Narrative threads: community members share stories of clothes on loan to the KSU museum – news – Record-Courier


Every summer, when she went to visit her father in California, Cindy Sheehan, then Cindy Arnold, bought a new back-to-school outfit.

In the summer of 1976, just before her senior year at James A. Garfield High School, it was a matching denim culotte and vest set decorated with colorful apliques at a store near a California beach.

Sheehan paraded her West Coast fashion around her school in Garrettsville, and nearly 50 years later the outfit, along with a puka shell necklace and shark tooth necklace from the same era, have remained. in his closet.

Now Sheehan’s items, along with items from other members of the community, are on display at the Kent State Museum “Culture / Counterculture: Fashions of the 1960s and 70s”, which will be on display until September 6, 2020 as part of of the 50th commemoration of the university of May 4, 1970.

The exhibition takes a look at the fashions of these two decades, with a particular focus on the generation gap and the dichotomy represented in the clothing of the establishment and student protesters. While the museum had several high-end couture garments to represent the establishment, it was lacking in its counter-culture sets. So the museum sent a request to people in the community asking for their clothes from the 1960s and 1970s.

“You also get their stories. You learn why they clung to things because people have a personal relationship with their clothes. They’ve had these things in their closets and haven’t worn them for at least 40 years, so what’s that personal connection to these items? Museum curator Sara Hume said.

Sheehan, for her part, doesn’t know why she kept this particular outfit.

“I’ve done a lot of movement, and now I’m wondering how I managed to keep these items. I do not know. It must have been my absolute favorite, ”said the 1991 Kent State graduate.

Sheryl Birkner, who grew up in Twin Lakes and graduated from Kent State in 1972, on the other hand, knows exactly why she kept her dress made up of four separate scarves imported from India.

“It’s all elastic, so it kept its size, even when I increased a size. It lasted because it was a good fabric, and it was so timeless. Other things went out of fashion, but it was a timeless design. I would have liked to have kept a lot of other clothes from the time, ”she said.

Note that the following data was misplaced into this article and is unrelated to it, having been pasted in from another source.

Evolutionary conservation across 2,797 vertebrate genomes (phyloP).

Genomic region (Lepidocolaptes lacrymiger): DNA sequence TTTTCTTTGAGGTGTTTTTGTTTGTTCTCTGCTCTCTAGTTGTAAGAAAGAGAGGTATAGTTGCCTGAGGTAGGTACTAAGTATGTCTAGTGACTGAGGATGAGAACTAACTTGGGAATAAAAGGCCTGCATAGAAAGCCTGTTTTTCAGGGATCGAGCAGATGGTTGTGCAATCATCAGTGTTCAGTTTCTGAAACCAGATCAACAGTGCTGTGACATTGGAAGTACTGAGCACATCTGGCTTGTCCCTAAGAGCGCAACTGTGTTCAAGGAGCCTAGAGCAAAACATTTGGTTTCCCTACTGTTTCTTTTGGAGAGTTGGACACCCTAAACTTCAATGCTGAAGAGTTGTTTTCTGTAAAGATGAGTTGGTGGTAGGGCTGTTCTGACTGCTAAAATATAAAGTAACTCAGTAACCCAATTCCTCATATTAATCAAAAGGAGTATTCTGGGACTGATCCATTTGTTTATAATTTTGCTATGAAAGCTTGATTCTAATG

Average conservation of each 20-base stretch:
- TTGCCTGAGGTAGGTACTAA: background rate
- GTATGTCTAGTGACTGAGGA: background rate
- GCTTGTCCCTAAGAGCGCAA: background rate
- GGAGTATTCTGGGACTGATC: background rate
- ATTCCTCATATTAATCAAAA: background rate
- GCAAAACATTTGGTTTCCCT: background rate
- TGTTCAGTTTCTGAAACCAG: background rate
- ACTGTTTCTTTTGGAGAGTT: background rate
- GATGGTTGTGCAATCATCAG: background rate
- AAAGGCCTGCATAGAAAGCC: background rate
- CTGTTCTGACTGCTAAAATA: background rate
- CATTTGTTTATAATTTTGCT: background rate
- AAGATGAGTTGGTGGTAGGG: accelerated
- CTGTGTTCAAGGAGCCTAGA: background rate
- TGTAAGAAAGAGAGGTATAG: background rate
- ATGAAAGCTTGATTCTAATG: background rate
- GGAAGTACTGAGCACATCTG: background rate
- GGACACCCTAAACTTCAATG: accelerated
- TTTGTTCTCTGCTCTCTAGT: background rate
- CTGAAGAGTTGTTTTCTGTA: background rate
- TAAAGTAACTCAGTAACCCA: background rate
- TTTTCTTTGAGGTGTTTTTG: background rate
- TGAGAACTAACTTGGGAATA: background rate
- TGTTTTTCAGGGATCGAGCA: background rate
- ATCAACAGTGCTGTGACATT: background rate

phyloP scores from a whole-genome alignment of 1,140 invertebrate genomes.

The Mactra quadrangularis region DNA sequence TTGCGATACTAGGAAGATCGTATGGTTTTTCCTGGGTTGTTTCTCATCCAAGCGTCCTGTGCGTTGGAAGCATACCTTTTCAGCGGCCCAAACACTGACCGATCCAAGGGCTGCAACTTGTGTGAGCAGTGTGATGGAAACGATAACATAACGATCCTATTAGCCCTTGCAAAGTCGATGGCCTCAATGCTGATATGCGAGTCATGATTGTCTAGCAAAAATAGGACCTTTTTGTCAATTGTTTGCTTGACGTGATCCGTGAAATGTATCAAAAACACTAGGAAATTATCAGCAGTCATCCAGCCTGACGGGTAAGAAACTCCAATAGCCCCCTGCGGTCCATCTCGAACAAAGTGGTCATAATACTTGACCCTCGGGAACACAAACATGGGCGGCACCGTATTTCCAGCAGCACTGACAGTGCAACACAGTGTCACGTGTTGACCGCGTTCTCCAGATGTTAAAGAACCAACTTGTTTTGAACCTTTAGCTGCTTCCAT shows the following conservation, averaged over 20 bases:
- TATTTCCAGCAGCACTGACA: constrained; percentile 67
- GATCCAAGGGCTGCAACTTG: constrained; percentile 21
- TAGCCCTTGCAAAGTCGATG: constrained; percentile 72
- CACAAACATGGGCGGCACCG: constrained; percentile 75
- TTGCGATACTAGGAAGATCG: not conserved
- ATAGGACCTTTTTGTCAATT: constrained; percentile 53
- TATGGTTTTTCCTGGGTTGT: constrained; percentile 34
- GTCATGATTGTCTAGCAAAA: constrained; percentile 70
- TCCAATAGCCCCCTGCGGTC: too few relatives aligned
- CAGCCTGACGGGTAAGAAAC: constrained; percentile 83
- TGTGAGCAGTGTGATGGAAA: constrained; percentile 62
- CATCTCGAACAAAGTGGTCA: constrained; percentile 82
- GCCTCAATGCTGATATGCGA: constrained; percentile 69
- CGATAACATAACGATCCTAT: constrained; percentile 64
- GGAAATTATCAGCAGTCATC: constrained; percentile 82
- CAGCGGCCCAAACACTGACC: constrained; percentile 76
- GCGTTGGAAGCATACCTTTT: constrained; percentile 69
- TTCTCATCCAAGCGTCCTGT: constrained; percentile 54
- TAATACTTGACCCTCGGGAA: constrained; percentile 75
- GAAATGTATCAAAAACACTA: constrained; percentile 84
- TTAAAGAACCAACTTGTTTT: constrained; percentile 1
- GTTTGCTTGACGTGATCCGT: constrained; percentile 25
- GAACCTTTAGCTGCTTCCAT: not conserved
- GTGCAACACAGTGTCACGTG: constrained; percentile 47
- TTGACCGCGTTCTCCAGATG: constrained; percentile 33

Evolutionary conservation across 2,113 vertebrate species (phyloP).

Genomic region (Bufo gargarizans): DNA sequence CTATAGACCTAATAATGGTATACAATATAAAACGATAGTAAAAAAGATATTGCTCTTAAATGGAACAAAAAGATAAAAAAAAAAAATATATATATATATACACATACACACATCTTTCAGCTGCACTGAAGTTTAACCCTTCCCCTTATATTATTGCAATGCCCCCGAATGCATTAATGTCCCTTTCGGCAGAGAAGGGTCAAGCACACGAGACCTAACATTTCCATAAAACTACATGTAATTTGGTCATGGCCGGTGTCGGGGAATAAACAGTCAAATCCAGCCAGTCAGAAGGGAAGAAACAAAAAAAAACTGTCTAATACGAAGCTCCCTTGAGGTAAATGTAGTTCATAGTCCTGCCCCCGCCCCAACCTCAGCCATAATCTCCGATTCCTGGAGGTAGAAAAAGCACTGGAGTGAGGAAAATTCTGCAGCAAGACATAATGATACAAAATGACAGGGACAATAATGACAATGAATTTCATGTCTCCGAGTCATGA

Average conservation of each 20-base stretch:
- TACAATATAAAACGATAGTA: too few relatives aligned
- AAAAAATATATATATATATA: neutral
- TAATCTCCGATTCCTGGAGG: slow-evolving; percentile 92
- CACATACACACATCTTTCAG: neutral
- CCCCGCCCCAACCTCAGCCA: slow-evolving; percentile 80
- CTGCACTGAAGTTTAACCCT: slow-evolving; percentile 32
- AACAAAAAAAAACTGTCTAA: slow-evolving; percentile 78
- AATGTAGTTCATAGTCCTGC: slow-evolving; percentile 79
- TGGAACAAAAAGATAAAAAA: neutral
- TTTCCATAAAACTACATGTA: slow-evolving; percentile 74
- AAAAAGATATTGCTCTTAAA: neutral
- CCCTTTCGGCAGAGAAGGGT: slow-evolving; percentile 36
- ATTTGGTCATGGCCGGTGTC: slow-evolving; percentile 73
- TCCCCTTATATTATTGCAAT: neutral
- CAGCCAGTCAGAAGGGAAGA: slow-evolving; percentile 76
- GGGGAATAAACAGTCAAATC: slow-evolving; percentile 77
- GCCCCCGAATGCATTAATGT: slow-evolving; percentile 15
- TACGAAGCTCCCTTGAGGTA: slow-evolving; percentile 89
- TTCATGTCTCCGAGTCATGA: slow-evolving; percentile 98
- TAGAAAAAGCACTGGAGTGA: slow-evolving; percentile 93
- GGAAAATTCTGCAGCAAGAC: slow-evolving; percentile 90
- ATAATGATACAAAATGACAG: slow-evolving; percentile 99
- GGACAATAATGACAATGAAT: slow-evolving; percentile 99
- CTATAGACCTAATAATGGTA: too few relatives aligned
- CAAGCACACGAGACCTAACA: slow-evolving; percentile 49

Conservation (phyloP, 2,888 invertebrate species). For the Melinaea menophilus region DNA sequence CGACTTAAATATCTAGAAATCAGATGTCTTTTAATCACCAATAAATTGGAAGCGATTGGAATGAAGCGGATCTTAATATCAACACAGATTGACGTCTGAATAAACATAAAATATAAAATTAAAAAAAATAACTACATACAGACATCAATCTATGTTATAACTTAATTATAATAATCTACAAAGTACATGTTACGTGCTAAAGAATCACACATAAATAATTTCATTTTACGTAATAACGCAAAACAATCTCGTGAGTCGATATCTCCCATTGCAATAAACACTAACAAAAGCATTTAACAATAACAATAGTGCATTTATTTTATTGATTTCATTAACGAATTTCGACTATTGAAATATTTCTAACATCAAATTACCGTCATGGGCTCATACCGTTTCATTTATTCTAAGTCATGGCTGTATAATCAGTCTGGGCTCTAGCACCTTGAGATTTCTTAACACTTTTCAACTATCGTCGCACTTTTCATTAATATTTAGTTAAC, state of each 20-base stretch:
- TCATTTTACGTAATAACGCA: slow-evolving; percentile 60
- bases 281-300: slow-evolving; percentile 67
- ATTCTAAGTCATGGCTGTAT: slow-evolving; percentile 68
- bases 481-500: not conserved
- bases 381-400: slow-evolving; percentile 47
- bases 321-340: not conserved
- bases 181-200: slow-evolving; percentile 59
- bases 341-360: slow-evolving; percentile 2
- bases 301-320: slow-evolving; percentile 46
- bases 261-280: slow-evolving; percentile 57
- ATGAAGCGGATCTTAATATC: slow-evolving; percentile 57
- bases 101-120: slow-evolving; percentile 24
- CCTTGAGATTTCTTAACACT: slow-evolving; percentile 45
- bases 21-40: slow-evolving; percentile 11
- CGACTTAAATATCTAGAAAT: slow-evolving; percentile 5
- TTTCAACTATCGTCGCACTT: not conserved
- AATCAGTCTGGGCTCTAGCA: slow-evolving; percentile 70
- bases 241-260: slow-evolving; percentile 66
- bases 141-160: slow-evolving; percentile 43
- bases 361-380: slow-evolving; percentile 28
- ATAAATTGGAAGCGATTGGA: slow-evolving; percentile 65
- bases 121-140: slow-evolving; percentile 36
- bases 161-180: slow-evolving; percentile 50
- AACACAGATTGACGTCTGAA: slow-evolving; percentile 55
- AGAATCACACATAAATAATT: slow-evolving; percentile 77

Birkner wore the dress for more upscale occasions, like going to the theater, and saw it as a way to show her support for a more united world.

“Wearing clothes from other countries with other designs was not just a fashion statement. It was about saying I believe in this bigger world, ”said Birkner, a May 4 witness who ran and dived to the ground when Ohio National Guardsmen opened fire on students.

Daniel Mainzer, a professional photographer whose photos are part of the exhibit, also has one item on display: a tie-dye t-shirt he has kept from the 1970s and made with an ex-girlfriend. . Mainzer, from Stow, had initially visited the museum to bring his photographs which capture the counterculture of the time, and when he told Hume what he was going to wear at the opening, she asked that he l ‘adds to the exhibition instead.

“I just liked it. I did and it’s something I still wear. I wore it to concerts, to Jimi Hendrix, Sly and Family Stone, ”he said.

Another piece, a woolen poncho, was donated by Diane Brown Rarick of Decorah, Iowa. Rarick’s mother Arletta Brown made the poncho for her in the late 1960s, and in 1998 Rarick’s daughter and Kent State alum Katie Rarick wore it to a church fashion show. of Springfield Missouri.

“The commissioner was interested in three items: the poncho, an embroidered work shirt and a tunic, all made and / or embroidered by my mom. She passed away in 2007, but she would have been so excited if some of the outfits she created were included in the show, ”said Rarick.

“That’s what’s so interesting about these things and why they’re so relevant to telling the story of the 1960s,” Hume said. “There is memory embedded in these clothes.”

Journalist Krista S. Kano can be reached at 330-541-9416, [email protected] or on Twitter @KristaKanoRCedu.


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